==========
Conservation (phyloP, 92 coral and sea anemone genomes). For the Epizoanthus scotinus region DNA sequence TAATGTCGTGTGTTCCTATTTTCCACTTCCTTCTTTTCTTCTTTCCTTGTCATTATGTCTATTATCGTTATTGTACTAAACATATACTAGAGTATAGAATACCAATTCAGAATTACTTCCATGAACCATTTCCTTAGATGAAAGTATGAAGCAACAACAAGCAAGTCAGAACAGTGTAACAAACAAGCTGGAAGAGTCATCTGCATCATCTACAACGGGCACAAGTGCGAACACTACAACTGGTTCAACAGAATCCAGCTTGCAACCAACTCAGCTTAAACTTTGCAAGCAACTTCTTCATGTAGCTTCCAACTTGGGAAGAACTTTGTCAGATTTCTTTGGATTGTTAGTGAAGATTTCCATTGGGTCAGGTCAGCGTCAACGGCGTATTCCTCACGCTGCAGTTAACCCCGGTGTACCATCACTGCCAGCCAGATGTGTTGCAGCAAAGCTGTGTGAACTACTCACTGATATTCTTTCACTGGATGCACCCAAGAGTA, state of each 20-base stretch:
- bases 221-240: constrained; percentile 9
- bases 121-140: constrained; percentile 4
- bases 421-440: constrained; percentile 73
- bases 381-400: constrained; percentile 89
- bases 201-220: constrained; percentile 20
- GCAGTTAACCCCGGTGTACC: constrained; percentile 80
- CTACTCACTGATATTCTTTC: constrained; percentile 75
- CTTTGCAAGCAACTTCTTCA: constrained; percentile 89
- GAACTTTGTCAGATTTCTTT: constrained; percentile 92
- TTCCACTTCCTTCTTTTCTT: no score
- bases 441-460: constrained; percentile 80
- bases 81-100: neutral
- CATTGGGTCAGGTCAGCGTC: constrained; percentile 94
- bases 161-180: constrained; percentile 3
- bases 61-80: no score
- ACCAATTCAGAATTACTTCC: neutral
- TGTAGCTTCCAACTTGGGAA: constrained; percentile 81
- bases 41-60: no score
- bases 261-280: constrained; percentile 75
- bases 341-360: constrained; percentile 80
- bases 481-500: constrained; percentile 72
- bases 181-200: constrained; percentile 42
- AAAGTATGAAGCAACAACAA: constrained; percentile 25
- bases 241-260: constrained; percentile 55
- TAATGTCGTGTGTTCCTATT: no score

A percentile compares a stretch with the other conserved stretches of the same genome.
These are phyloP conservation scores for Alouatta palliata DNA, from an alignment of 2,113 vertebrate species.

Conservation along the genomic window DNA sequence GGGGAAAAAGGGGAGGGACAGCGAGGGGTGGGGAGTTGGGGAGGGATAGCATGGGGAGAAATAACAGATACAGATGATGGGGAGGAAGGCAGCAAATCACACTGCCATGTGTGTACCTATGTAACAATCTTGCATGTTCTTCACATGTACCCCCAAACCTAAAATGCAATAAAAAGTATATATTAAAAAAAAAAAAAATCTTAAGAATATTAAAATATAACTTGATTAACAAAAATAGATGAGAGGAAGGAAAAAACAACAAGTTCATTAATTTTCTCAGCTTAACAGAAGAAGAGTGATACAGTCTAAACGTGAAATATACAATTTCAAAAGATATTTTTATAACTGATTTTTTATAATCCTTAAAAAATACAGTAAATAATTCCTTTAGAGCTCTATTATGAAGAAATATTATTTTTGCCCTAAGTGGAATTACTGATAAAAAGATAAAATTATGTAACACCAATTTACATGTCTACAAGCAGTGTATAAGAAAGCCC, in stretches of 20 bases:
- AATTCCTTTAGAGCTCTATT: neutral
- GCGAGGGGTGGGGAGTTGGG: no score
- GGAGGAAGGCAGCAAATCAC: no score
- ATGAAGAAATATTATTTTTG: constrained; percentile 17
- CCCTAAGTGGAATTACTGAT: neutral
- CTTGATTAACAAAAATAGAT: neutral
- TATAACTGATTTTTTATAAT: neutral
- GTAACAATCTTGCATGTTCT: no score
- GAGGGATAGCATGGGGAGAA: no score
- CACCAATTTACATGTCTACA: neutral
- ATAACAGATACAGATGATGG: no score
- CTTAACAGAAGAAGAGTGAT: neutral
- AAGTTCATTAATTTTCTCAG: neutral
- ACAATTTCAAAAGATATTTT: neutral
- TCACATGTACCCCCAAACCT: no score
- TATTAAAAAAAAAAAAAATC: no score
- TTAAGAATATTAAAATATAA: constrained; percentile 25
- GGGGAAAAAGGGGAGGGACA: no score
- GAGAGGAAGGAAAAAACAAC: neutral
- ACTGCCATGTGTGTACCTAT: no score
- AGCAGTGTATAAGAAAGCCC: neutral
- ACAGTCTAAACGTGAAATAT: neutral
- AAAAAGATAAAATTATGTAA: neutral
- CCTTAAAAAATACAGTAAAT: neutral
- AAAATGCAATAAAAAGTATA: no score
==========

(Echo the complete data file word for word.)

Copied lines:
Conservation (phyloP, 92 coral and sea anemone genomes). For the Epizoanthus scotinus region DNA sequence TAATGTCGTGTGTTCCTATTTTCCACTTCCTTCTTTTCTTCTTTCCTTGTCATTATGTCTATTATCGTTATTGTACTAAACATATACTAGAGTATAGAATACCAATTCAGAATTACTTCCATGAACCATTTCCTTAGATGAAAGTATGAAGCAACAACAAGCAAGTCAGAACAGTGTAACAAACAAGCTGGAAGAGTCATCTGCATCATCTACAACGGGCACAAGTGCGAACACTACAACTGGTTCAACAGAATCCAGCTTGCAACCAACTCAGCTTAAACTTTGCAAGCAACTTCTTCATGTAGCTTCCAACTTGGGAAGAACTTTGTCAGATTTCTTTGGATTGTTAGTGAAGATTTCCATTGGGTCAGGTCAGCGTCAACGGCGTATTCCTCACGCTGCAGTTAACCCCGGTGTACCATCACTGCCAGCCAGATGTGTTGCAGCAAAGCTGTGTGAACTACTCACTGATATTCTTTCACTGGATGCACCCAAGAGTA, state of each 20-base stretch:
- bases 221-240: constrained; percentile 9
- bases 121-140: constrained; percentile 4
- bases 421-440: constrained; percentile 73
- bases 381-400: constrained; percentile 89
- bases 201-220: constrained; percentile 20
- GCAGTTAACCCCGGTGTACC: constrained; percentile 80
- CTACTCACTGATATTCTTTC: constrained; percentile 75
- CTTTGCAAGCAACTTCTTCA: constrained; percentile 89
- GAACTTTGTCAGATTTCTTT: constrained; percentile 92
- TTCCACTTCCTTCTTTTCTT: no score
- bases 441-460: constrained; percentile 80
- bases 81-100: neutral
- CATTGGGTCAGGTCAGCGTC: constrained; percentile 94
- bases 161-180: constrained; percentile 3
- bases 61-80: no score
- ACCAATTCAGAATTACTTCC: neutral
- TGTAGCTTCCAACTTGGGAA: constrained; percentile 81
- bases 41-60: no score
- bases 261-280: constrained; percentile 75
- bases 341-360: constrained; percentile 80
- bases 481-500: constrained; percentile 72
- bases 181-200: constrained; percentile 42
- AAAGTATGAAGCAACAACAA: constrained; percentile 25
- bases 241-260: constrained; percentile 55
- TAATGTCGTGTGTTCCTATT: no score

A percentile compares a stretch with the other conserved stretches of the same genome.
These are phyloP conservation scores for Alouatta palliata DNA, from an alignment of 2,113 vertebrate species.

Conservation along the genomic window DNA sequence GGGGAAAAAGGGGAGGGACAGCGAGGGGTGGGGAGTTGGGGAGGGATAGCATGGGGAGAAATAACAGATACAGATGATGGGGAGGAAGGCAGCAAATCACACTGCCATGTGTGTACCTATGTAACAATCTTGCATGTTCTTCACATGTACCCCCAAACCTAAAATGCAATAAAAAGTATATATTAAAAAAAAAAAAAATCTTAAGAATATTAAAATATAACTTGATTAACAAAAATAGATGAGAGGAAGGAAAAAACAACAAGTTCATTAATTTTCTCAGCTTAACAGAAGAAGAGTGATACAGTCTAAACGTGAAATATACAATTTCAAAAGATATTTTTATAACTGATTTTTTATAATCCTTAAAAAATACAGTAAATAATTCCTTTAGAGCTCTATTATGAAGAAATATTATTTTTGCCCTAAGTGGAATTACTGATAAAAAGATAAAATTATGTAACACCAATTTACATGTCTACAAGCAGTGTATAAGAAAGCCC, in stretches of 20 bases:
- AATTCCTTTAGAGCTCTATT: neutral
- GCGAGGGGTGGGGAGTTGGG: no score
- GGAGGAAGGCAGCAAATCAC: no score
- ATGAAGAAATATTATTTTTG: constrained; percentile 17
- CCCTAAGTGGAATTACTGAT: neutral
- CTTGATTAACAAAAATAGAT: neutral
- TATAACTGATTTTTTATAAT: neutral
- GTAACAATCTTGCATGTTCT: no score
- GAGGGATAGCATGGGGAGAA: no score
- CACCAATTTACATGTCTACA: neutral
- ATAACAGATACAGATGATGG: no score
- CTTAACAGAAGAAGAGTGAT: neutral
- AAGTTCATTAATTTTCTCAG: neutral
- ACAATTTCAAAAGATATTTT: neutral
- TCACATGTACCCCCAAACCT: no score
- TATTAAAAAAAAAAAAAATC: no score
- TTAAGAATATTAAAATATAA: constrained; percentile 25
- GGGGAAAAAGGGGAGGGACA: no score
- GAGAGGAAGGAAAAAACAAC: neutral
- ACTGCCATGTGTGTACCTAT: no score
- AGCAGTGTATAAGAAAGCCC: neutral
- ACAGTCTAAACGTGAAATAT: neutral
- AAAAAGATAAAATTATGTAA: neutral
- CCTTAAAAAATACAGTAAAT: neutral
- AAAATGCAATAAAAAGTATA: no score